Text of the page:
1875 John Buchan, Lord Tweedsmuir of Elsfield, Scotland, [photo >] writer and governor general of Canada, famous for The Thirty-Nine Steps,.which the perfect combination of fine writing and suspense-filled plot makes an engaging novel of intrigue, which was adapted to the screen by Hitchcock in 1935. Written in 1915, we follow protagonist Richard Hannay through England and the lowlands of Scotland as he eludes the police (after him for a murder he did not commit) and spies, and keeps Europe from war. Buchan died on 11 February 1940
BUCHAN ONLINE: Greenmantle Greenmantle — The Moon Endureth — The Moon Endureth Mr. Standfast Mr. Standfast — The Path of the King — The Power-House — Prester John — Prester John — The Thirty-Nine Steps The Thirty-Nine Steps The Thirty~Nine Steps
1874 Zona Gale, author of the stage play Miss Lulu Bett (GALE ONLINE:)
1859 John William Mackail, editor of Select Epigrams from the Greek Anthology
1850 Charles Richet French physiologist (anaphylaxisNobel 1913)
1848 Édouard Joseph Dantan, French Academic painter who died on 07 July 1897. MORE ON DANTAN AT ART 4 AUGUST with links to images.
1824 Martha Darley Mutrie, British artist who died on 30 December 1885.
1791, Steamboat patented. John Fitch is granted a United States patent for the steamboat. Four years earlier, on 22 August 1787, Fitch demonstrated the first successful steamboat, launching a forty-five-foot craft on the Delaware River in the presence of delegates from the Constitutional Convention. He went on to build a larger steamboat which carried passengers and freight between Philadelphia and Burlington, New Jersey. Fitch was granted his patent after a battle with James Rumsey over claims to the invention.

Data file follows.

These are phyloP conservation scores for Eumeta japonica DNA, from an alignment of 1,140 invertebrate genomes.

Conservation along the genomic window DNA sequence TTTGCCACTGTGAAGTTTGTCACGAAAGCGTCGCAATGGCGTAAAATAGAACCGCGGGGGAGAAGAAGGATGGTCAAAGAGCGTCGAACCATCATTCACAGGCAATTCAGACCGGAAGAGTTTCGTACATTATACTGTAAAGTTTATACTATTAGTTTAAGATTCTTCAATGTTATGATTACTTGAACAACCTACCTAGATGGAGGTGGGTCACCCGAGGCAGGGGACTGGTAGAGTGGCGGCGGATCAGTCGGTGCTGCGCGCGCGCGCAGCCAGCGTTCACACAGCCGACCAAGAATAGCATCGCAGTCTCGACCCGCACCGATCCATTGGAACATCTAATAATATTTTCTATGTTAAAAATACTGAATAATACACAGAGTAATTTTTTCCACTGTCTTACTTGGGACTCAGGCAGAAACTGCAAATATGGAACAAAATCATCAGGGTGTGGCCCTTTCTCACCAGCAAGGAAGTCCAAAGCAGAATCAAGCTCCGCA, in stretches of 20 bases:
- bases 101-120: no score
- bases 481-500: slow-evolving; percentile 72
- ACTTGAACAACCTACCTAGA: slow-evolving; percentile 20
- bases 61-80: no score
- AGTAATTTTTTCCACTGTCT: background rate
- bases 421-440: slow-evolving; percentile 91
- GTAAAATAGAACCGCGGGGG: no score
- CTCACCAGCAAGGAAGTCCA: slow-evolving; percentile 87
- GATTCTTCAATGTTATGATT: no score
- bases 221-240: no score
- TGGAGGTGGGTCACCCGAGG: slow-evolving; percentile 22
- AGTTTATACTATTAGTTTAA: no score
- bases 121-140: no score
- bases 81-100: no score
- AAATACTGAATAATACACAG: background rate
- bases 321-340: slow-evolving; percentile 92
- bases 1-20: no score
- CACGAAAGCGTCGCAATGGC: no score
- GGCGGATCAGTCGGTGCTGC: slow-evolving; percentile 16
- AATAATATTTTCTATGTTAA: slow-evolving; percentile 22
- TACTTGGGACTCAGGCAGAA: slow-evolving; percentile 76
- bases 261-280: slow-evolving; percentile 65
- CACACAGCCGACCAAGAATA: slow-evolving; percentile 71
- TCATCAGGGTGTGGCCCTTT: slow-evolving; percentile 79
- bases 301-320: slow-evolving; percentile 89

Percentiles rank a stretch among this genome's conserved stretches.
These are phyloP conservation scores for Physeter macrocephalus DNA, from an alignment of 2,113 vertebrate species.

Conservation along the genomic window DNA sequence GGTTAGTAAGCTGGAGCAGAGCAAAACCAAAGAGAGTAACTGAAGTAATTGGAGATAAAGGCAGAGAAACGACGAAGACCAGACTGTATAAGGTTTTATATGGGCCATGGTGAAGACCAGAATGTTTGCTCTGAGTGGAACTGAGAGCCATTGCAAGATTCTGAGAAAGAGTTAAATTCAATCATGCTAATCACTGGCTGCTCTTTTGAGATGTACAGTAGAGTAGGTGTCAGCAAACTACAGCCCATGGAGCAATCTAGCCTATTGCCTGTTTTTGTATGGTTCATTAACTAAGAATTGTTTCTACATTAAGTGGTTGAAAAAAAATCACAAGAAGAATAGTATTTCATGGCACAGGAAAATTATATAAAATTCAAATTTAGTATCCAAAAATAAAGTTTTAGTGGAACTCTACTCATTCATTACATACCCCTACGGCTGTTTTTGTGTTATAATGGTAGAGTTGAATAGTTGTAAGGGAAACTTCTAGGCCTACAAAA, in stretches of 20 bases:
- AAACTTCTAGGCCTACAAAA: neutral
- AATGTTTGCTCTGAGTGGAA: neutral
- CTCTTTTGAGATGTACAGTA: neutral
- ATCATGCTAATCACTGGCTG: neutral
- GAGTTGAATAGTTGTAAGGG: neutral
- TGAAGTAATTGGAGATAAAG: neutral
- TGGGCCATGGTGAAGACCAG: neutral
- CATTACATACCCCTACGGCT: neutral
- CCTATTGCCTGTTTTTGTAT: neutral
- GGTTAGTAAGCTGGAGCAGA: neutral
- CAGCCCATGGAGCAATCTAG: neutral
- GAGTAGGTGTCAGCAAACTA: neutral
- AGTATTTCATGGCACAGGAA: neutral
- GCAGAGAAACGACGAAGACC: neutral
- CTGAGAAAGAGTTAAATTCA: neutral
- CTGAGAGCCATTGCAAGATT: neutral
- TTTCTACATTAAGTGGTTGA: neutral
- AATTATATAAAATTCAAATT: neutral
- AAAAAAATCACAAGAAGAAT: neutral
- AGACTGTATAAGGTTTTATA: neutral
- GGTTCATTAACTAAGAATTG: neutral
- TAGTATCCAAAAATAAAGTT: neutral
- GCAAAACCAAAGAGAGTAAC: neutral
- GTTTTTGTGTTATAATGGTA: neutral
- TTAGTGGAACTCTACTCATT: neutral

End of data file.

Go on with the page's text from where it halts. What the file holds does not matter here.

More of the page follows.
1779 Henri Voordecker, Belgian artist who died in December 1861.
1743 Antoine-Laurent Lavoisier Paris, the father of modern chemistry who defined the role of oxygen and named it. He would be guillotined on 19 floréal an II (08 May 1794) for being a fermier général who had (like all others) allegedly put into tobacco water and other substances harmful to the health of users. The tribunal commented La République n'a pas besoin de savants. Portrait of Lavoisier by David.
1740 Joseph Montgolfier France, aeronaut (ballooning)
1728 Johann Heinrich Lambert, German mathematician who died on 25 September 1777. He was the first to provide a rigorous proof that p (pi) is irrational. Author of the non-Euclidean Theorie der Parallellinien (1766).
1676 Sir Robert Walpole, 1st earl of Orford, generally regarded as the first British prime minister (Whig, 1721-1742). He deliberately cultivated a frank, hearty manner, but his political subtlety has scarcely been equaled. He died on 18 March 1745.